I have been reading some alarming reports lately suggesting that in some areas of the country as many as 1 in 5 drivers are uninsured. There is also the issue of underinsured drivers as well. In both cases, due to the slumping economy and illegal immigration, the number of drivers on the road without adequate coverage is on the rise.
What Is Uninsured/Underinsured Motorist Coverage?
Uninsured motorist coverage is a feature you can add to your auto insurance that pays you if you are in an accident and the other driver does not have insurance, or the amount of insurance is insufficient to cover your damages. This includes damage to your vehicle, medical expenses, and even lost wages. It would also pay you in the event of a hit and run accident. Some policies will also cover all members of your family hit by a vehicle while a pedestrian or riding a bicycle. Some states (such as California) require a minimum amount of uninsured motorist coverage to be included in virtually all policies. That is not the case in most states. Uninsured motorist coverage does not replace your need for collision, comprehensive, and liability coverage.
How Much Does This Kind Of Insurance Cost?
The cost of uninsured motorist coverage will vary based on where you live, but it should not cost you more than an additional 10% above a standard policy premium.
How Much Uninsured Motorist Coverage Do I Need?
One approach to this is have an identical amount of uninsured motorist coverage as you have in your standard policy limits. If you carry 100/300 (which is considered a reasonable minimum by most financial planners) you have $100,000 per person and $300,000 total per accident. You could likewise carry this same amount in uninsured/underinsured motorist coverage. The amount of coverage you decide to put in force will be based on a number of factors. Such considerations as the amount of money you earn, the amount of personal assets you have, would all be considerations taken into account by a financial adviser in making a recommendation to you.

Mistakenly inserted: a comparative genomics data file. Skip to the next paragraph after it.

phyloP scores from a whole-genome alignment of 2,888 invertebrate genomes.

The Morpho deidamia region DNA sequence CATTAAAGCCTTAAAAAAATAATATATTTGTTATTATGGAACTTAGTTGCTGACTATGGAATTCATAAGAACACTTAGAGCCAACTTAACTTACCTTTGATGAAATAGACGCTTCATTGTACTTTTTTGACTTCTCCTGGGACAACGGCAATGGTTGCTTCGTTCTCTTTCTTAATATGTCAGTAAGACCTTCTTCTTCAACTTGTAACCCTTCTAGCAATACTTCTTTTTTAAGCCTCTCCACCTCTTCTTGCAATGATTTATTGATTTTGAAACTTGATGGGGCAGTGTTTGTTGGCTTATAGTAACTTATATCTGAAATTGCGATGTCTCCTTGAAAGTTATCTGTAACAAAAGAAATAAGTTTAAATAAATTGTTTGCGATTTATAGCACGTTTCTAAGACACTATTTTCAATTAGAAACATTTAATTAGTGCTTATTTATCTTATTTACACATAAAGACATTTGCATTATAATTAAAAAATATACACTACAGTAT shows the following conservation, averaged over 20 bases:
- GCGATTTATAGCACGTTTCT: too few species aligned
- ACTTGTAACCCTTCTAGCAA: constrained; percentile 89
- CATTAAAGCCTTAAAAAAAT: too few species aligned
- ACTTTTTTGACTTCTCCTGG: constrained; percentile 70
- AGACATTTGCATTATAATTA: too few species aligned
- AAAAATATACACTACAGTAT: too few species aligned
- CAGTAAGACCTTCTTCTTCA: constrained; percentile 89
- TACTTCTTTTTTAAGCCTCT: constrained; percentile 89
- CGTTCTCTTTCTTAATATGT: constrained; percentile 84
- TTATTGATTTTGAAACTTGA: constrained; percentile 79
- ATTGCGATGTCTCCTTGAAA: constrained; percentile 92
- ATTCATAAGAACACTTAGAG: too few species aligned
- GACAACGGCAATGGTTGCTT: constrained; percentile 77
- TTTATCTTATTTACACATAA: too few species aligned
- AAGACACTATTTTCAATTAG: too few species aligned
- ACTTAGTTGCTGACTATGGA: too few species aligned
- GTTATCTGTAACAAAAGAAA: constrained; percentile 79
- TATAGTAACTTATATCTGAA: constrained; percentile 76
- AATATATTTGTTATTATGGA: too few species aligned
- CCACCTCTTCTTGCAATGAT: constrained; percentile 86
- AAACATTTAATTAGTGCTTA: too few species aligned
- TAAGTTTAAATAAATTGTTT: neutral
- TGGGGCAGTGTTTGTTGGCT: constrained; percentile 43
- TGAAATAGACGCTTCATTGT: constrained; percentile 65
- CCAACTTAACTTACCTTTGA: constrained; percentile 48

"For safe drivers underinsured (UIM) and uninsured (UM) coverage are even more important than liability insurance as you are more likely to use that coverage. This is particularly true if you live or drive in a big city where there are frequently more uninsured drivers or ones w/ minimal coverage. Making a first party claim for UM or UIM coverage does not involve suing your insurance company but instead a claim or arbitration process which is frequently more favorable to insureds than is a case in court against another driver." Tom Paris - Chicago Personal Injury Attorney
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